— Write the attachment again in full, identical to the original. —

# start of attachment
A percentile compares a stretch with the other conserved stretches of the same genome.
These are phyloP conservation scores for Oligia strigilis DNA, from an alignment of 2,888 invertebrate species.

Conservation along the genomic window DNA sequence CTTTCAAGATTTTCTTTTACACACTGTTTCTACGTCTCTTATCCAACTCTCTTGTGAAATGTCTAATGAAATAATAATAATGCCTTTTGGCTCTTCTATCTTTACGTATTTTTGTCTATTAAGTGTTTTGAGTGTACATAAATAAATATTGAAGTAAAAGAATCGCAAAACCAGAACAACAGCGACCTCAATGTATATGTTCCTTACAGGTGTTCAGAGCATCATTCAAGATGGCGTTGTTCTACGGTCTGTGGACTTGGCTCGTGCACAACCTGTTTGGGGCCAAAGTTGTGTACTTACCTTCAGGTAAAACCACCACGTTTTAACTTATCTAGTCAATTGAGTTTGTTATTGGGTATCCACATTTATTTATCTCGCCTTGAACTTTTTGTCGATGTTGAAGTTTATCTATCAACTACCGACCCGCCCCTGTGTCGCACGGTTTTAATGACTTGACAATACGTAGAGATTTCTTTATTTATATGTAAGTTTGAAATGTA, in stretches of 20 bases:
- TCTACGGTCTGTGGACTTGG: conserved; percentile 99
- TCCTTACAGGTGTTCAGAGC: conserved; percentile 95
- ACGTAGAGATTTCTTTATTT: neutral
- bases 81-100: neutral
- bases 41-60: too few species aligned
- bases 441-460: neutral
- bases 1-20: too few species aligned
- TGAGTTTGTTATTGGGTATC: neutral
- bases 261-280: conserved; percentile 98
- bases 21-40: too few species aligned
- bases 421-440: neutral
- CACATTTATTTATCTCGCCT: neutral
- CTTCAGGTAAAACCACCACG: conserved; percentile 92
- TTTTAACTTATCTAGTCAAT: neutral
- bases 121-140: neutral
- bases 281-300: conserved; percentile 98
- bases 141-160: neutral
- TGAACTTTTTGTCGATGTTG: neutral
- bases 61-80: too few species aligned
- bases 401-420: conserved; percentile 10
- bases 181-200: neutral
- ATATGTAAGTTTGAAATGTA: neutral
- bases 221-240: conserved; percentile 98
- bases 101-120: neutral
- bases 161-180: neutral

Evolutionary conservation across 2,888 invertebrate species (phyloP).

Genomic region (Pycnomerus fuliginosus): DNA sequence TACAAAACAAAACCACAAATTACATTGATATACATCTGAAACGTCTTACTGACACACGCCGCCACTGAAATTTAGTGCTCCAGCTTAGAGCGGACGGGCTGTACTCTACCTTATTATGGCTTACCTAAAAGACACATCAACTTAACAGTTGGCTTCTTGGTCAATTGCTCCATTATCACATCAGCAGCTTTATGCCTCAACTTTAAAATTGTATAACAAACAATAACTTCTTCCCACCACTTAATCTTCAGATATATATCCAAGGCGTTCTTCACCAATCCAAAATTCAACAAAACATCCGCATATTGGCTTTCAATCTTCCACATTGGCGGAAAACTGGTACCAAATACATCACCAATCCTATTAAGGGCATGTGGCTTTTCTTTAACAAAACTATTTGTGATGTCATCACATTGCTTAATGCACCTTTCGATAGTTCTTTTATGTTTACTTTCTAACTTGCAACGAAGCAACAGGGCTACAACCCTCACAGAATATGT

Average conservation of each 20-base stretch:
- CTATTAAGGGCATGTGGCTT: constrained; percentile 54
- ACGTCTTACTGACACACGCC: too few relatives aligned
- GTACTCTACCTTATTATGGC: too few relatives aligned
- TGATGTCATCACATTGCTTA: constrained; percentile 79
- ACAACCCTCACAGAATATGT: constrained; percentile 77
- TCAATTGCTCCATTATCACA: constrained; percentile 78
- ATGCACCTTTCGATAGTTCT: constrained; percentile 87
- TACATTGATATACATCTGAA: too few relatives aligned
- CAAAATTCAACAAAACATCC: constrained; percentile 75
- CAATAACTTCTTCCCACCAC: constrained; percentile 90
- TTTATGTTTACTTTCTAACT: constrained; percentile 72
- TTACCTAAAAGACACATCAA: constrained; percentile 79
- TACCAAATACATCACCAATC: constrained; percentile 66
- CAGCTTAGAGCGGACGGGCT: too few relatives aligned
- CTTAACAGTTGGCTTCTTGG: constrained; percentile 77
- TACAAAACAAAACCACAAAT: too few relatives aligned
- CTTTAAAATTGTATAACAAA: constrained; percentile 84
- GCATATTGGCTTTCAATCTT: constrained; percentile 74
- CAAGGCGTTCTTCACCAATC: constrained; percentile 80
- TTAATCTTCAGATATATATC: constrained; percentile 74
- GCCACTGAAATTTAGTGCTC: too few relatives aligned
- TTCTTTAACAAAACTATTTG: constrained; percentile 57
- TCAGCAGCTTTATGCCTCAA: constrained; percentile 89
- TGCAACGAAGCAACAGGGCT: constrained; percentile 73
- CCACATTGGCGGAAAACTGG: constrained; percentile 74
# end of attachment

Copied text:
A percentile compares a stretch with the other conserved stretches of the same genome.
These are phyloP conservation scores for Oligia strigilis DNA, from an alignment of 2,888 invertebrate species.

Conservation along the genomic window DNA sequence CTTTCAAGATTTTCTTTTACACACTGTTTCTACGTCTCTTATCCAACTCTCTTGTGAAATGTCTAATGAAATAATAATAATGCCTTTTGGCTCTTCTATCTTTACGTATTTTTGTCTATTAAGTGTTTTGAGTGTACATAAATAAATATTGAAGTAAAAGAATCGCAAAACCAGAACAACAGCGACCTCAATGTATATGTTCCTTACAGGTGTTCAGAGCATCATTCAAGATGGCGTTGTTCTACGGTCTGTGGACTTGGCTCGTGCACAACCTGTTTGGGGCCAAAGTTGTGTACTTACCTTCAGGTAAAACCACCACGTTTTAACTTATCTAGTCAATTGAGTTTGTTATTGGGTATCCACATTTATTTATCTCGCCTTGAACTTTTTGTCGATGTTGAAGTTTATCTATCAACTACCGACCCGCCCCTGTGTCGCACGGTTTTAATGACTTGACAATACGTAGAGATTTCTTTATTTATATGTAAGTTTGAAATGTA, in stretches of 20 bases:
- TCTACGGTCTGTGGACTTGG: conserved; percentile 99
- TCCTTACAGGTGTTCAGAGC: conserved; percentile 95
- ACGTAGAGATTTCTTTATTT: neutral
- bases 81-100: neutral
- bases 41-60: too few species aligned
- bases 441-460: neutral
- bases 1-20: too few species aligned
- TGAGTTTGTTATTGGGTATC: neutral
- bases 261-280: conserved; percentile 98
- bases 21-40: too few species aligned
- bases 421-440: neutral
- CACATTTATTTATCTCGCCT: neutral
- CTTCAGGTAAAACCACCACG: conserved; percentile 92
- TTTTAACTTATCTAGTCAAT: neutral
- bases 121-140: neutral
- bases 281-300: conserved; percentile 98
- bases 141-160: neutral
- TGAACTTTTTGTCGATGTTG: neutral
- bases 61-80: too few species aligned
- bases 401-420: conserved; percentile 10
- bases 181-200: neutral
- ATATGTAAGTTTGAAATGTA: neutral
- bases 221-240: conserved; percentile 98
- bases 101-120: neutral
- bases 161-180: neutral

Evolutionary conservation across 2,888 invertebrate species (phyloP).

Genomic region (Pycnomerus fuliginosus): DNA sequence TACAAAACAAAACCACAAATTACATTGATATACATCTGAAACGTCTTACTGACACACGCCGCCACTGAAATTTAGTGCTCCAGCTTAGAGCGGACGGGCTGTACTCTACCTTATTATGGCTTACCTAAAAGACACATCAACTTAACAGTTGGCTTCTTGGTCAATTGCTCCATTATCACATCAGCAGCTTTATGCCTCAACTTTAAAATTGTATAACAAACAATAACTTCTTCCCACCACTTAATCTTCAGATATATATCCAAGGCGTTCTTCACCAATCCAAAATTCAACAAAACATCCGCATATTGGCTTTCAATCTTCCACATTGGCGGAAAACTGGTACCAAATACATCACCAATCCTATTAAGGGCATGTGGCTTTTCTTTAACAAAACTATTTGTGATGTCATCACATTGCTTAATGCACCTTTCGATAGTTCTTTTATGTTTACTTTCTAACTTGCAACGAAGCAACAGGGCTACAACCCTCACAGAATATGT

Average conservation of each 20-base stretch:
- CTATTAAGGGCATGTGGCTT: constrained; percentile 54
- ACGTCTTACTGACACACGCC: too few relatives aligned
- GTACTCTACCTTATTATGGC: too few relatives aligned
- TGATGTCATCACATTGCTTA: constrained; percentile 79
- ACAACCCTCACAGAATATGT: constrained; percentile 77
- TCAATTGCTCCATTATCACA: constrained; percentile 78
- ATGCACCTTTCGATAGTTCT: constrained; percentile 87
- TACATTGATATACATCTGAA: too few relatives aligned
- CAAAATTCAACAAAACATCC: constrained; percentile 75
- CAATAACTTCTTCCCACCAC: constrained; percentile 90
- TTTATGTTTACTTTCTAACT: constrained; percentile 72
- TTACCTAAAAGACACATCAA: constrained; percentile 79
- TACCAAATACATCACCAATC: constrained; percentile 66
- CAGCTTAGAGCGGACGGGCT: too few relatives aligned
- CTTAACAGTTGGCTTCTTGG: constrained; percentile 77
- TACAAAACAAAACCACAAAT: too few relatives aligned
- CTTTAAAATTGTATAACAAA: constrained; percentile 84
- GCATATTGGCTTTCAATCTT: constrained; percentile 74
- CAAGGCGTTCTTCACCAATC: constrained; percentile 80
- TTAATCTTCAGATATATATC: constrained; percentile 74
- GCCACTGAAATTTAGTGCTC: too few relatives aligned
- TTCTTTAACAAAACTATTTG: constrained; percentile 57
- TCAGCAGCTTTATGCCTCAA: constrained; percentile 89
- TGCAACGAAGCAACAGGGCT: constrained; percentile 73
- CCACATTGGCGGAAAACTGG: constrained; percentile 74